There are strong reasons for investors to employ both an index and active approach to climate investing. A combination enables investors to fully mitigate climate risks and to capture the upside potential of the climate transition, leveraging the best of both approaches.
Climate investing does not have to be an either-or decision around index or active strategies. As with many portfolio objectives, ESG investing aims can be addressed using indexed, active, or a blend of approaches. There are strong arguments for adopting both an index and active approach in portfolio allocations to climate investing. As the industry evolves, climate investing no longer involves a binary investing choice. Importantly, we recommend investors employ a spectrum of climate solutions, as each approach can bring meaningful portfolio benefits from mitigation and adaptation by addressing both transition and physical risks as defined by the Task Force on Climate-Related Financial Disclosures (TCFD). In this article, we highlight how distinct approaches might be better suited for different dimensions of climate investing and how a combined approach provides a more nuanced way for investors to meet their investment as well as environment, social, and governance (ESG) objectives.
Dimensions of Climate Investing
Mitigation and adaptation are important dimensions of climate investing, drawing on both transition and physical climate risks. Mitigation refers to avoiding and reducing emissions in a portfolio, or among portfolio companies. For example, an investor might target a reduction in the carbon footprint, or absolute level of carbon emissions in a portfolio. Adaptation denotes a company’s ability to position itself to take affirmative advantage of the climate transition. For instance, an integrated energy company might look to pivot its business model away from hydrocarbons and towards renewable energy sources. In terms of risks, the TCFD has divided climate-related risks into two major categories: transition risks, or those related to the transition to a lower-carbon economy and physical risks, or those related to the physical impacts of climate change. Transition risk could include a risk that the market for a company’s product might disappear, or the risk that a company could get stuck with stranded assets. Index investing is well-suited to combine diversification and climate risk mitigation efforts with achieving some degree of adaptation. Active management, with all the means at analysts’ disposal, is well-positioned to address transition elements, and hence target adaptation in an active context. It is a question of investor choice and degree for which pathway to choose. In the following sections, we will dig into each of these approaches in more detail.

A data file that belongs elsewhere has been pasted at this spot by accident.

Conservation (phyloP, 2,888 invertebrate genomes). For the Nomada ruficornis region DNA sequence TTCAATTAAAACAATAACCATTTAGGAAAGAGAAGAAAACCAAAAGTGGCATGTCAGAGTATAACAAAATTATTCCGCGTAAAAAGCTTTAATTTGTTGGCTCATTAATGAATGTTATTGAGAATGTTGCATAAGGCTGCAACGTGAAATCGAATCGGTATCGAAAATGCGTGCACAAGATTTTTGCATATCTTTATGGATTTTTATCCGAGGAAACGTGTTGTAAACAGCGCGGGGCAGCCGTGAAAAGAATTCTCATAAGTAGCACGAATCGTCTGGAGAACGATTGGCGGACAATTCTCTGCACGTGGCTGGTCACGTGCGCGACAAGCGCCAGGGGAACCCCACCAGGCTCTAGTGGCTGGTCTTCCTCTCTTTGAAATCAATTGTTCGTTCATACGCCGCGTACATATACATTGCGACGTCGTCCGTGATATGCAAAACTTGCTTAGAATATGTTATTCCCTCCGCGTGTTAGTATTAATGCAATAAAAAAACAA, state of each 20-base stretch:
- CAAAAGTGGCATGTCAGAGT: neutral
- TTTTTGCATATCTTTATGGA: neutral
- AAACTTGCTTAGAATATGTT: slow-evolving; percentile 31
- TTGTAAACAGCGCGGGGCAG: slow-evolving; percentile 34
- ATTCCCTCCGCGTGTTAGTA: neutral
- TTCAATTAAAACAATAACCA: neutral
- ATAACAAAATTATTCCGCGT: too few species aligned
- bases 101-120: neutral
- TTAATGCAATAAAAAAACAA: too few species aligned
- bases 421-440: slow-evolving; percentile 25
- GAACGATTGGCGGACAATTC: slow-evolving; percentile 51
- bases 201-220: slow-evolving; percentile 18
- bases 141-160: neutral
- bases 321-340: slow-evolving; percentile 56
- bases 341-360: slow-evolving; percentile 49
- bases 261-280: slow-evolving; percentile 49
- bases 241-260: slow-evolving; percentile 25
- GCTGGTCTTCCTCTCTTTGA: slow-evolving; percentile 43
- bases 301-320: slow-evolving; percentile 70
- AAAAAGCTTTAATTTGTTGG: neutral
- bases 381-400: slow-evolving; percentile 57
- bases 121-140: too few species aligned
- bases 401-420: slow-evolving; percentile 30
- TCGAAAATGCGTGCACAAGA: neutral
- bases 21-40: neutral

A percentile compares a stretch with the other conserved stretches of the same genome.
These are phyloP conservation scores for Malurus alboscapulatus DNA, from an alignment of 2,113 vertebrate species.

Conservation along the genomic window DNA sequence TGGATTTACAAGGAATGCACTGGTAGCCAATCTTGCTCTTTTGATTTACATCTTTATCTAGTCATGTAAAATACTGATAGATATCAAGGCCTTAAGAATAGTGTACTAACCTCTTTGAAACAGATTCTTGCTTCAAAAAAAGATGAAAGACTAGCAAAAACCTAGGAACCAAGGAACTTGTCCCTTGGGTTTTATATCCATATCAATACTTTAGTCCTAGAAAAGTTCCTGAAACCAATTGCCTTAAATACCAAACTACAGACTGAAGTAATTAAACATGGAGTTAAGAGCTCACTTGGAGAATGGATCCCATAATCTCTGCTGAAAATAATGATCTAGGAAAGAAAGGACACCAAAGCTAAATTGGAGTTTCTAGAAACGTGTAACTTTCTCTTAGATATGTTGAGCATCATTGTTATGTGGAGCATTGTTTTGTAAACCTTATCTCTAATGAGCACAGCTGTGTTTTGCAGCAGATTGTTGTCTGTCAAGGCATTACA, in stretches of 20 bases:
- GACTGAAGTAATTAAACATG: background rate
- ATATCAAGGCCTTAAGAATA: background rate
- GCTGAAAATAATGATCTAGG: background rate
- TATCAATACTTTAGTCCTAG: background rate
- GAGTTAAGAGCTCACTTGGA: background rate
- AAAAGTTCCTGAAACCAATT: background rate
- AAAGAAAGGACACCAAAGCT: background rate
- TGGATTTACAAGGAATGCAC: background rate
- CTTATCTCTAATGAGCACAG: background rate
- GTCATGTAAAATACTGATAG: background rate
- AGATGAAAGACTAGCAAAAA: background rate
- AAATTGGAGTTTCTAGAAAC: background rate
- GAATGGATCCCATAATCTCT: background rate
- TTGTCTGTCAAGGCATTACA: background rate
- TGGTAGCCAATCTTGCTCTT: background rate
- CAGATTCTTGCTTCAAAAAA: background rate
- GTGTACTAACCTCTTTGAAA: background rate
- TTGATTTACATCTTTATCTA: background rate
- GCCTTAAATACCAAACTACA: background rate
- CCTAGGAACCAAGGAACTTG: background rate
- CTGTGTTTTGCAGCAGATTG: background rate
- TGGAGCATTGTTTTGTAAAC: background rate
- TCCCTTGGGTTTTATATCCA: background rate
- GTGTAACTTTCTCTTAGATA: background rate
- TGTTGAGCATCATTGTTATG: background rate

Historically, indexed approaches have relied on backward-looking climate data, and therefore have been better suited to mitigation approaches, using metrics such as carbon intensity. Indexed approaches have been able to incorporate other constraints and objectives such as tracking error targets and sector exposures. For example, data on Greenhouse Gas (GHG) emissions has been among the earliest and most widely disclosed environmental data by corporates, and has also been aggregated and disseminated by a number of independent providers (e.g. see GHG Emissions Dataset - CDP). More recently, however, indexed approaches have evolved to incorporate more forward-looking measures, such as, for example, the Paris-Aligned Benchmarks (refer to our recent paper “Understanding Paris-Aligned Indexes”) which include decarbonization targets, and also take into account corporate target setting. These more forward-looking measures can be combined with traditional index technology, such as tracking error minimisation by optimisation. And as more information becomes available that is relevant to climate investing, the opportunity to build transparent, systematic approaches based on that quantifiable data will expand.